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American writer Tom Ricks comes to Paris desperate to put his life together again and win back the love of his estranged wife and daughter. When things don't go according to plan, he ends up in a shady hotel in the suburbs, having to work as a night guard to make ends meet. Then Margit, a beautiful, mysterious stranger walks into his life and things start looking up. Their passionate and intense relationship triggers a string of inexplicable events... as if an obscure power was taking control of his life. Written by
An off-beat thriller delving into the crime world of reality and fantasy almost impossible to understand
"The Woman in the Fifth" throws us into the middle of the story. Seemingly a perfect way to start, a back-story is implied begging to be told, and future events destined to unfold to eventually come together in an interesting climax and dénouement. But the back-story never was revealed and the plot elements are indiscernible to the average eye.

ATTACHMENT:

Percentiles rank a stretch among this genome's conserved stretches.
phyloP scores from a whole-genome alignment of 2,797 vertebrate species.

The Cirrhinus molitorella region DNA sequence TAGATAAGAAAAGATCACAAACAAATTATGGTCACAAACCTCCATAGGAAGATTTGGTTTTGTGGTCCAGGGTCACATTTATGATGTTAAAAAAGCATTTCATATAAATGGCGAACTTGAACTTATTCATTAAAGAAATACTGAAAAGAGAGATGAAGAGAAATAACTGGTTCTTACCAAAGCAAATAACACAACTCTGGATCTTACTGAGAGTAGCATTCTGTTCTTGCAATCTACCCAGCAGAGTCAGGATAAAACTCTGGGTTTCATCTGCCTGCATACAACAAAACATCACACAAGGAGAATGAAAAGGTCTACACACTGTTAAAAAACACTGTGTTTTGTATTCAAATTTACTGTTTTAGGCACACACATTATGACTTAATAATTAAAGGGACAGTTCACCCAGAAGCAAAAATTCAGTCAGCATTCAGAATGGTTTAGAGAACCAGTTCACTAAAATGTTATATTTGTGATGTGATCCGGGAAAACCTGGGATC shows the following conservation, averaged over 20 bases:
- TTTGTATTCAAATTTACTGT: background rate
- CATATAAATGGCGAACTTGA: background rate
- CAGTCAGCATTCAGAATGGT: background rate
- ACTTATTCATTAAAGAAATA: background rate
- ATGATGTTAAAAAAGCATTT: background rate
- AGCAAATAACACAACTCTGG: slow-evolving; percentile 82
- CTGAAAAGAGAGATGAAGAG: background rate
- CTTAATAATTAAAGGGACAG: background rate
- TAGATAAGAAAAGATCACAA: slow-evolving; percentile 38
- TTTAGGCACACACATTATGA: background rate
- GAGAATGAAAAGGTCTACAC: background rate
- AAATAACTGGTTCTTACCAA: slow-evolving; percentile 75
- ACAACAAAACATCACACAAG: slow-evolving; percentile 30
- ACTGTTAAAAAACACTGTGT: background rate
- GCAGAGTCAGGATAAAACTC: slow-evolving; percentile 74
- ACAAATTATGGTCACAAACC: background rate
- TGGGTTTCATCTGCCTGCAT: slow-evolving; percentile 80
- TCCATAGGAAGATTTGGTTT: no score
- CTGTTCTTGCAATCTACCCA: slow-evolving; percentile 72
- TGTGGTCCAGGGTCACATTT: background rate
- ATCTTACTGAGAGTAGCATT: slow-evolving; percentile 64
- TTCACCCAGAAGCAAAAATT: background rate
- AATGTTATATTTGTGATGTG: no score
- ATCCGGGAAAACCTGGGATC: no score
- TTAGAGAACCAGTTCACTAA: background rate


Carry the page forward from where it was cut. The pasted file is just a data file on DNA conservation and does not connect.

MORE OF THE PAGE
Tom (Ethan Hawke) is an American writer moving to Paris. His first novel was a moderate success and he is most likely suffering from various creative blocks, probably not helped by the fact that his ex-wife has a restraining order against him, prohibiting him from seeing his daughter.
At this point, we are driven into a world of crime not surprising for a thriller, but we don't know what crimes yet. Broke and alone, Tom makes a deal with a shady "businessman", develops an affair with a mysterious worldly woman (Kristin Scott Thomas) and then develops an affair with a sweetly mysterious waitress (Joanna Kulig).
For the few crimes that we do know were committed, it's awfully hard to understand why or by whom. The reality of the film and the imagination (or fantasy) element of the film are most likely impossible to separate. Almost all viewers have come up with different explanations, if they came up with any.
It can be interesting watching a jarring film and deduce whatever explanation you like. It can also be disappointing if you don't come up with any explanation that you like. I'm afraid I fall into the latter group.
That being said, it's nice seeing Ethan Hawke in a lead role in an indie. And speaking French no less (not perfectly, but it fits the role)! The imagery and cinematography chosen for this film were interesting and walked the thin line between thriller and horror, helped along with a slightly off-beat score. "The Woman in the Fifth" is off- beat, if it's anything at all.
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